The WNBA announced a game-changing new collective bargaining agreement Tuesday that will offer more pay and maternity leave for its athletes.
Announced by WNBA Commissioner Cathy Engelbert and WNBA Players Association president Nneka Ogwumike, a star forward for the Los Angeles Sparks, the new deal is a potential breakthrough for working moms who are elite athletes.
"We’re so proud of the players and their ability to unify around the important issues to them," Engelbert said Tuesday on " Good Morning America." "And while they bargained hard, we came together, we collaborated and we have what we think is a groundbreaking agreement that’s going to support these players for the long-term and the next generation of players."
For the first time in WNBA history, salaries for athletes -- from rookies to veterans -- will exceed six figures under the landmark deal -- a 53% increase from current numbers. The deal will allow the league’s top players to earn cash compensation up to half a million dollars. Other top players will have an opportunity to earn between $200,000 and $300,000.
"We wanted to leave a legacy," Ogwumike said on "GMA." "I think we came in understanding that it wasn’t just about the top player. It wasn’t just about the rookies. It was about every player across the board and we were really happy to be able to come together with the WNBA with actually a lot of innovative ideas."
The cash bonus received by players for any performance awards, such as MVP or rookie of the year, will also be increased.
But a major element to the deal is the addition of benefits for players who are mothers, and opportunities to help prepare players for their post-playing careers.
According to the deal, players will receive a full salary while on maternity leave, as well as family planning benefits to cover costs related to adoption, surrogacy and even fertility/infertility treatment.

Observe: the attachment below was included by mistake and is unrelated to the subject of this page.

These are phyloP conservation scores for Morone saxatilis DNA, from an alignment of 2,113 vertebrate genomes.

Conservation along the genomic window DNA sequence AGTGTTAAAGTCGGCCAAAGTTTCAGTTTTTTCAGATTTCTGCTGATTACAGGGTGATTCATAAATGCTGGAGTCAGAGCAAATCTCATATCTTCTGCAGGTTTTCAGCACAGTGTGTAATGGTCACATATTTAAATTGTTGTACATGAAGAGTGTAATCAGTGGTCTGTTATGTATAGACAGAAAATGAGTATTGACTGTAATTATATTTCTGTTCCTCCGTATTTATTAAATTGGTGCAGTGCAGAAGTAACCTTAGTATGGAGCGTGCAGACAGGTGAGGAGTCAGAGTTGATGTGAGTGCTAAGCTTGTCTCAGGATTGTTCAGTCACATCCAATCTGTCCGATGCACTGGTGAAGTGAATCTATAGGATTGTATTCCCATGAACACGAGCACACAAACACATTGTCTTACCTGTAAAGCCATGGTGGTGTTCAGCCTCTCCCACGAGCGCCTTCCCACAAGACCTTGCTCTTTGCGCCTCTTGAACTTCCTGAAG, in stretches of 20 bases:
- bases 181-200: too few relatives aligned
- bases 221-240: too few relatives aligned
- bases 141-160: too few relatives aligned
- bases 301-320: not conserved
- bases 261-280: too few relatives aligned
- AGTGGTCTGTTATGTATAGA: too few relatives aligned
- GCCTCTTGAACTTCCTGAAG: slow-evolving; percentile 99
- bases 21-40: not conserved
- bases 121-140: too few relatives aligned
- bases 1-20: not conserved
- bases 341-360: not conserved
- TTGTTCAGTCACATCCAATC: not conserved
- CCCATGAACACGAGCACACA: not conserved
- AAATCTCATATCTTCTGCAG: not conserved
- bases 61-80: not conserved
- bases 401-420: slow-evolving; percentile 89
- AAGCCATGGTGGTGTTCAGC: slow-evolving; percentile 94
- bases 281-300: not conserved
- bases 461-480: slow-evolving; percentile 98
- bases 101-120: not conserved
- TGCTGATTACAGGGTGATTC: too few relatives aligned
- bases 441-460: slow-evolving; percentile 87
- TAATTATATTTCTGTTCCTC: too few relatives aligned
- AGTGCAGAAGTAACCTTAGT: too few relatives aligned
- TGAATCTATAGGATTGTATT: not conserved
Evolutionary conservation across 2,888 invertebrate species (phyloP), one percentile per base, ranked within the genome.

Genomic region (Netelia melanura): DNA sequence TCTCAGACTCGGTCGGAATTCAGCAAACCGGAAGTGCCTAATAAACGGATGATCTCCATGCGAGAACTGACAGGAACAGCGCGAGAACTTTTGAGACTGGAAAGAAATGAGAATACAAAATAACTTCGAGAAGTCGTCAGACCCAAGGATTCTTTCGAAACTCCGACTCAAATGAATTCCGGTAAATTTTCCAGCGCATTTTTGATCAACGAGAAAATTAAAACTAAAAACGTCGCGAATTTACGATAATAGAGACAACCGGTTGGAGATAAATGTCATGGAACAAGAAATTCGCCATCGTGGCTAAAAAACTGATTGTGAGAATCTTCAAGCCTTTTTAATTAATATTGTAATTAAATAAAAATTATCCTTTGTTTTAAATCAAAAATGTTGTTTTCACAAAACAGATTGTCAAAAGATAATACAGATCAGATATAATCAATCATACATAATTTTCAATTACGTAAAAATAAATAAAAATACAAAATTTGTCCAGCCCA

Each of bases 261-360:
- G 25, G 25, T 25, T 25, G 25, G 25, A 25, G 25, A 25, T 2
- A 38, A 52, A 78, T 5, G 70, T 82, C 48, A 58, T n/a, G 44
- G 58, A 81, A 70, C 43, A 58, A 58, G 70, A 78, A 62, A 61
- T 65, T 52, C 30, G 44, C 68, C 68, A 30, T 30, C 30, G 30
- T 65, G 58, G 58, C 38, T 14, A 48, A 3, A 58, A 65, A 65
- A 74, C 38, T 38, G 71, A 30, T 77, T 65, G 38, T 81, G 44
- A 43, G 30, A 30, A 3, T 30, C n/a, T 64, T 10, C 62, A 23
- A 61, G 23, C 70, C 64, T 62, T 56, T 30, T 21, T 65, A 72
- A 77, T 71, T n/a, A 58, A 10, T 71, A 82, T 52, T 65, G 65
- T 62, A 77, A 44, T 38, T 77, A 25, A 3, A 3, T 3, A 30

Athletes with children will also be given housing for their family and workplace accommodations that provide areas to nurse their children.
Both Engelbert and Ogwumike said they hope the deal reached for WNBA players sets the tone both for society and for other professional women's sports.
"These are things to redefine what it means to be a professional female athlete in society today," said Engelbert. "We’re hoping to lift not just women in sports, women in basketball but women in society."
"Interestingly enough, as much as we fight for what we feel we deserve, we know that we deserve, we have women’s soccer, we have women’s hockey that are looking up to what we are looking to do," added Ogwumike. "We are really hoping that it can set the tone and really create that legacy for women and sports moving forward."
Here are more highlights from the WNBA’s new deal:
- All players will receive premium economy class status for regular season air travel.
- Individual hotel room accommodations.
- Child care stipend of $5,000.
- Full salary while on maternity leave.
- Players will enter unrestricted free agency one year earlier than under the prior agreement beginning with the free agency period leading up to the 2021 season. Specifically, players who complete the playing services called for in their contract and have five or more years of service will become unrestricted free agents (if they are designated as a "Core" player).
- Reduction in the number of times a player can receive the "Core" designation -- from four to three beginning with the 2020 season, dropping to two beginning with the 2022 season.
- The WNBA will work with its affiliated leagues, teams and sponsors to provide offseason job opportunities designed to prepare players for their post-playing careers and will advance diversity in coaching initiatives for veteran players interested in coaching careers.
- Enhanced mental health benefits and resources.
- An augmented and holistic domestic/intimate partner violence program that includes education and counseling.
- Resources to address proper nutrition and optimize athletic performance.
- Access to experts in women’s health and representation on league policy committees.